Sister scandal perfect material for scintillating story

Sister scandal perfect material for scintillating story
If I were ever to write a novel about South Dakota, I would choose the Mary Paul saga of 1882 as the basis for my literary work.

That's when Sister Mary Paul married her Russian-born physician � Dr. Vladimir D. Sebiakin-Ross � in a wedding ceremony in a private home performed by Rev. Joseph Ward, the founder of Yankton College.

In a later age the marriage would have gone relatively unnoticed, but 124 years ago the circumstances were decidedly different.


The scandal at the time reached the New York press � and papers in between � when Catholics from Dakota Territory (South Dakota didn't become a state until seven years later) weren't used to taking it on the chin.

Sister Mary Paul � known in the wedding party as Miss Nellie Kerns � apparently was a gung-ho fund raiser for the Sisters of Mercy school in the territorial capital. Doctor Sebiakin-Ross advertised a hospital for treating diseases of women � and that opened up lots of angles for a fiction writer.

Despite her disavowals, the wedding did indeed take place. Reverend Ward denied that he was marrying a nun because he had never seen her with her habit, and that got him off the hook.

Local legend has it that the attractive young Sister would visit various business places, including William S. Stockwell's cigar factory, soliciting funds for her school. The 21-year-old Stockwell, smitten by her beauty, presumably said � after the new sof her marriage socked the community:

"If she was going to do it, why couldn't it have been me?"

Then, Stockwell introduced a cigar which he named the Mary Paul. To make sure that no one would miss the inspiration for the product, he put a picture of a nun on the box � which is now a valuable antique.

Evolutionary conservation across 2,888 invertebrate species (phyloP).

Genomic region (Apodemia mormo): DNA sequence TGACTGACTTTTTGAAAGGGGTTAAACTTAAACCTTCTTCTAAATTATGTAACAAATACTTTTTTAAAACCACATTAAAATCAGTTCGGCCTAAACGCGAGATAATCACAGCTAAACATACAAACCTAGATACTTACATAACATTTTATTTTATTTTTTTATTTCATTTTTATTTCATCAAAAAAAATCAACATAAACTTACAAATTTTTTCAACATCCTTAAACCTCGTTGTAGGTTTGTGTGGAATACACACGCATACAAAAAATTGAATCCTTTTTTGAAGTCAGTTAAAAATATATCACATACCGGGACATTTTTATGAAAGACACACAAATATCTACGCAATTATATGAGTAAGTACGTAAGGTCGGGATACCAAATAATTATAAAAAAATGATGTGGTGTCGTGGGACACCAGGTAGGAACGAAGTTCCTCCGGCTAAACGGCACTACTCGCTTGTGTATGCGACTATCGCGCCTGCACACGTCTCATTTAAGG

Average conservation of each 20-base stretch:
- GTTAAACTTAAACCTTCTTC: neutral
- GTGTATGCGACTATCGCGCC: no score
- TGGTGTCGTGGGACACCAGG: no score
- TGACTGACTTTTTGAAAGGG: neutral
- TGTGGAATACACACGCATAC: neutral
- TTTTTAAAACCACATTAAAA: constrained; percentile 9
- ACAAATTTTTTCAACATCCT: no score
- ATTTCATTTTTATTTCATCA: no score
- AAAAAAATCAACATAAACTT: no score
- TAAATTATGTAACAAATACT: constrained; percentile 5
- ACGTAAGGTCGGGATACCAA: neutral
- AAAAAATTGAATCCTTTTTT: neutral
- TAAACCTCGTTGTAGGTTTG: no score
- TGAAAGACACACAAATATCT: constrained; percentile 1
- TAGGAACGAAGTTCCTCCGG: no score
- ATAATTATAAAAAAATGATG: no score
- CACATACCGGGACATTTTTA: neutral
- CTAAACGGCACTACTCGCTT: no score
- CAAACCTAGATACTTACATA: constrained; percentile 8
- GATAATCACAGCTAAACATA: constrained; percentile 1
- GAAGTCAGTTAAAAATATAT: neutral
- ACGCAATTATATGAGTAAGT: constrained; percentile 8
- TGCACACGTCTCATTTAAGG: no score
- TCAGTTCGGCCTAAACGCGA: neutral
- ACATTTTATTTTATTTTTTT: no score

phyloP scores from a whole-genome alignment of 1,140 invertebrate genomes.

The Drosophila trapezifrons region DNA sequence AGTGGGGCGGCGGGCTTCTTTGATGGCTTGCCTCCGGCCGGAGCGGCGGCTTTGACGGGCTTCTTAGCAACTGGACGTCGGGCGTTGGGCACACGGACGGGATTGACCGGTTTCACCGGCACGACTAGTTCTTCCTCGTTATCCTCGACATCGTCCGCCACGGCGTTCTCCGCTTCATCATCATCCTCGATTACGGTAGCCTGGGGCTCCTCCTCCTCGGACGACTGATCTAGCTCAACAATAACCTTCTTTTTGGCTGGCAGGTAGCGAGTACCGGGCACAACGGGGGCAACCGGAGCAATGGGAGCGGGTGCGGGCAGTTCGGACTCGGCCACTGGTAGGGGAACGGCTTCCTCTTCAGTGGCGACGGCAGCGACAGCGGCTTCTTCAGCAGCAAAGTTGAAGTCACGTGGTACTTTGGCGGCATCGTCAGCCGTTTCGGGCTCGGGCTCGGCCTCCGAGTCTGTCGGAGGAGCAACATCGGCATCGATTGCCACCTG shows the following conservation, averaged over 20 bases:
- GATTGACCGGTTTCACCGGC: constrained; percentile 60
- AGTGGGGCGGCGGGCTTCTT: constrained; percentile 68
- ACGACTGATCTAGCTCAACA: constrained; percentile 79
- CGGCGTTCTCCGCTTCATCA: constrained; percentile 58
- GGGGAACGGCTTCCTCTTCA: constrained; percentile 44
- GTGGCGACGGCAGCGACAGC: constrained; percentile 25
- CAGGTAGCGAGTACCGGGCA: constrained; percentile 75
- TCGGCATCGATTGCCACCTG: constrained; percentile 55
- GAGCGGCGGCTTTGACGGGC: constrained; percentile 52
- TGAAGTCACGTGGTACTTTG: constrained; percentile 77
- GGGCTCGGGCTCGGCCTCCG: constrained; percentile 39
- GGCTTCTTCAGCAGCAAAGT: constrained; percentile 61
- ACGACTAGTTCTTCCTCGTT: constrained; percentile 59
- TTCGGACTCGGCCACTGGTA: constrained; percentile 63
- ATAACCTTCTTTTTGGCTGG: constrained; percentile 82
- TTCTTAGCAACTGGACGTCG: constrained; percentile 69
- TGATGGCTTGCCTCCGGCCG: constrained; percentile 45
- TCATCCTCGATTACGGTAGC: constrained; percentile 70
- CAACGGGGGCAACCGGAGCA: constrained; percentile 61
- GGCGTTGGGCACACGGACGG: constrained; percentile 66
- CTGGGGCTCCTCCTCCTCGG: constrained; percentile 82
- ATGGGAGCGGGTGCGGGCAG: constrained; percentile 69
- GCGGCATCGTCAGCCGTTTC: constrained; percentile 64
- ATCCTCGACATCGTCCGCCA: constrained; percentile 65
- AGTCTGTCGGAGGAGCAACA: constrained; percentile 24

Whether the stogie-maker's remark was true or not (a novel writer has some poetic license), the Mary Paul cigar caused almost as much controversy as the wedding itself. Local smokers applied pressure to have the nun's picture removed from the box.

They eventually succeeded when Stockwell, who never married, sold out in the early 1900s.

However, there is more to the story.

Mary Paul, now married, returned to the convent, put on her habit, and didn't tell anyone about the affair. She supposedly deceived the Sisters and went about her business as before.

But less than three months later, the local paper reported that the Sisters of Mercy sold their property and withdrew from the city. They had signed a note calling for 12 percent interest, and neither their academy income nor the mostly unpaid pledges were sufficient to bail them out.

The Mary Paul scandal was presumably the final blow which caused them to leave.

Dr. and Mrs. Sebiakin-Ross eventually moved to Sioux Falls where he continued his practice � and Mary Paul (Nellie Kerns) cared for their children.

Needless to say, the story has all the elements of a novel which I'll never write. But you've got to admit that the plot is intriguing!

� 2006 Robert F. Karolevitz

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